When I was an aspiring artist, I would seek out the works of women artists at the Metropolitan Museum of Art’s galleries. There were some in the Modern wing but none that I could find from other time periods. I mentioned my disappointment to one of my female art history professors who recommended I read Linda Nochlin’s article, “Why Have There Been No Great Women Artists?”
I had a hunch as to the reason for the dearth, though Nochlin’s article was pivotal in my understanding of the widely accepted notion that—no matter what institutional structures and social injustices exist—an artist’s creativity is the catalyst for his (I do mean “his”) individual achievement, which affords him the individual agency to rise. Referred to as the golden-nugget theory of genius theory, some people still believe it is the primary arbiter of the great creative thinker within social and institutional structures, whether in the arts, sciences, tech, or business.
“On this basis, women’s lack of major achievement in art may be formulated as a syllogism: If women had the golden nugget of artistic genius then it would reveal itself. But it has never revealed itself. Q.E.D.* Women do not have the golden nugget of artistic genius.”
Nochlin wrote this in 1971. It’s high time we all admit that the attributes of the creative genius model do not defy all circumstances. There are other notions that need dispelling, too. Often great art or ideas are the product of people’s industriousness and education and not eruptions of inspiration.
When we’ve made so much progress in understanding both the creative process as well as social injustices and hegemony, why bring this up now? Because you, my university students, my clients–all of you–can learn to unlock your creativity. Here’s a start.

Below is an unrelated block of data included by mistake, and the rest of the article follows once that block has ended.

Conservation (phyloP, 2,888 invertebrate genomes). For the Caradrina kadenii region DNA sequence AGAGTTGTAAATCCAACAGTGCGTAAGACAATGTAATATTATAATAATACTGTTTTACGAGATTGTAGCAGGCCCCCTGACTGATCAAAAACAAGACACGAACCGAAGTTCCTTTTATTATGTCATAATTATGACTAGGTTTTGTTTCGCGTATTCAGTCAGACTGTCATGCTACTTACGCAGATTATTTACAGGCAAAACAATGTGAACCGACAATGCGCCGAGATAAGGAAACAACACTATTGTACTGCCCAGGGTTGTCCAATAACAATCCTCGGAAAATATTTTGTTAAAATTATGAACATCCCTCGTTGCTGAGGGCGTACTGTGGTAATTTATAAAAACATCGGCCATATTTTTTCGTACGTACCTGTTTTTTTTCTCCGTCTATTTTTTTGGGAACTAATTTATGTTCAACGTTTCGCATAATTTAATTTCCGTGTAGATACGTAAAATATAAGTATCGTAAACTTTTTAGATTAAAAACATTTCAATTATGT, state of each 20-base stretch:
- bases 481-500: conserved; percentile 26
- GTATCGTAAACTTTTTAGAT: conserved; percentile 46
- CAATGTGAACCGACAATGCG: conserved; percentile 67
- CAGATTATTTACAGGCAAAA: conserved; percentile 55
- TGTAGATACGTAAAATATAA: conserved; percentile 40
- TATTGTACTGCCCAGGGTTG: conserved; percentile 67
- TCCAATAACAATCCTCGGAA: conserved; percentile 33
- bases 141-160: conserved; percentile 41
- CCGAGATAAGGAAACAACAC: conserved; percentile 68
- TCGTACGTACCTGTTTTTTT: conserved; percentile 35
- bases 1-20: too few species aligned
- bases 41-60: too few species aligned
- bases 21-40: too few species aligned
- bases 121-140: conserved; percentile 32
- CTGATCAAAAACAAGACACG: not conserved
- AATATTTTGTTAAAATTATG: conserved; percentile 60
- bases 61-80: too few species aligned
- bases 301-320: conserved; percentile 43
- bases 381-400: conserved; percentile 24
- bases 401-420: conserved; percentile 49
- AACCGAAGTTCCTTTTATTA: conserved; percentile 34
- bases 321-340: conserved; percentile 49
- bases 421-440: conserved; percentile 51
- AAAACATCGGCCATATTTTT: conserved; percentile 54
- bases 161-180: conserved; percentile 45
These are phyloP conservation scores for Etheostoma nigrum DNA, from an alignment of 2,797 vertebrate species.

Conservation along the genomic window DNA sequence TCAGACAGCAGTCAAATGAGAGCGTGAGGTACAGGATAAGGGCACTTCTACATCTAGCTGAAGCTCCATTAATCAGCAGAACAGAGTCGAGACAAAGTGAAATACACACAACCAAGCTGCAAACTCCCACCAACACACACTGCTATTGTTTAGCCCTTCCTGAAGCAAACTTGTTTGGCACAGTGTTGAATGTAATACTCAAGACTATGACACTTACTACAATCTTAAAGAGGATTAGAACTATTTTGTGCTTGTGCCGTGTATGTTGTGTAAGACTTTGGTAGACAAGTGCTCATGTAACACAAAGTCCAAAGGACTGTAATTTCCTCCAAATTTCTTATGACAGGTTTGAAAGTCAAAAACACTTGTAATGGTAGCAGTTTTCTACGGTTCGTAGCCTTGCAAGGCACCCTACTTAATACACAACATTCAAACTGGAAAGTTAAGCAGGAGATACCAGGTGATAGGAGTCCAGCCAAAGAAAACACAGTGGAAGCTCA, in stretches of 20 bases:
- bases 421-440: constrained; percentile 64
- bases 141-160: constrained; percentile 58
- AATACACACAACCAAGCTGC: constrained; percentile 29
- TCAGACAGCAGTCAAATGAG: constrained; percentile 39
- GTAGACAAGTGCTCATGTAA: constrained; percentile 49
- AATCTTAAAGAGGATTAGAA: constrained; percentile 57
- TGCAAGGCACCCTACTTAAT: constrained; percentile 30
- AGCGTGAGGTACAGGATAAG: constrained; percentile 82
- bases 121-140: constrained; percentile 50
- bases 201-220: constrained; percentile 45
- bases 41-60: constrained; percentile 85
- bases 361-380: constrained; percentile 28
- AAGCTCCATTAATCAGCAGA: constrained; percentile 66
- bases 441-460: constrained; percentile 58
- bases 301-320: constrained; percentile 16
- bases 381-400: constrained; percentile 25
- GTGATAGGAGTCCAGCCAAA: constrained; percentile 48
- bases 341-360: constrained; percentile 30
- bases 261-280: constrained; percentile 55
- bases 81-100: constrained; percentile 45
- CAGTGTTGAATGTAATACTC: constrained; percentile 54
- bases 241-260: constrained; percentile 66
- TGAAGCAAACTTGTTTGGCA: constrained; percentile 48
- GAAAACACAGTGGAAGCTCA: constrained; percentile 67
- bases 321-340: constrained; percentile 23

Dr. Kariko and Dr. Drew Weissman laid the foundation for the successful mRNA vaccines made by Pfizer-BioNTech and Moderna. “Dr. Kariko’s ideas about mRNA were definitely unorthodox.” She persisted up against the Star Chamber’s conventional wisdom. mRNA research likely will transform how scientists think about vaccines and other medicines.
In 1965, choreographer Twyla Tharp made a decision to omit music for “Tank Dive,” her first publicly performed work. Tharp didn’t use any music in her pieces over the next five years. Tharp broke with and defied convention over and over again; she is a maverick.
Use your personal experience as well as your expertise:
In her book, Sex, Race, and Robots: How to Be Human in the Age of AI, highly accomplished roboticist, entrepreneur and educator Ayanna Howard, PhD, draws not only on her cutting-edge research but also on her own experience as one of the few Black women in the field of robotics navigating bias, to help us see the perils of bias in thinking machines that reflect the bias of their creators.
Tap into your identity.
People who have multiple social identities often have distinct knowledge associated with them. And to the extent an individual is comfortable integrating multiple identities, their knowledge sets can combine productively. For example, you might be a woman and an attorney. Or you might be a woman and Latina. Think of Gloria Estefan.
With Miami Sound Machine, Gloria Estefan helped bring the sound of their native Cuba to the American mainstream, and projects like We’re All Mexican have led the way in celebrating the contributions of Latinx people to U.S. culture.
If you believed that creativity is innate–that it is an inborn golden nugget of genius, I hope this made you think again. It is time to swear off myths, investigate cause and effect, embrace your potential, originality and identity, and unlock your own creativity.
This guest post was authored by Robin Landa
Robin Landa is a distinguished professor at Kean University and a globally recognized ideation expert. She is a well-known “creativity guru” and a best-selling author of books on creativity, design, and advertising. Her latest must-read is The New Art of Ideas: Unlock Your Creative Potential. She has won numerous awards and The Carnegie Foundation counts her among the “Great Teachers of Our Time.”
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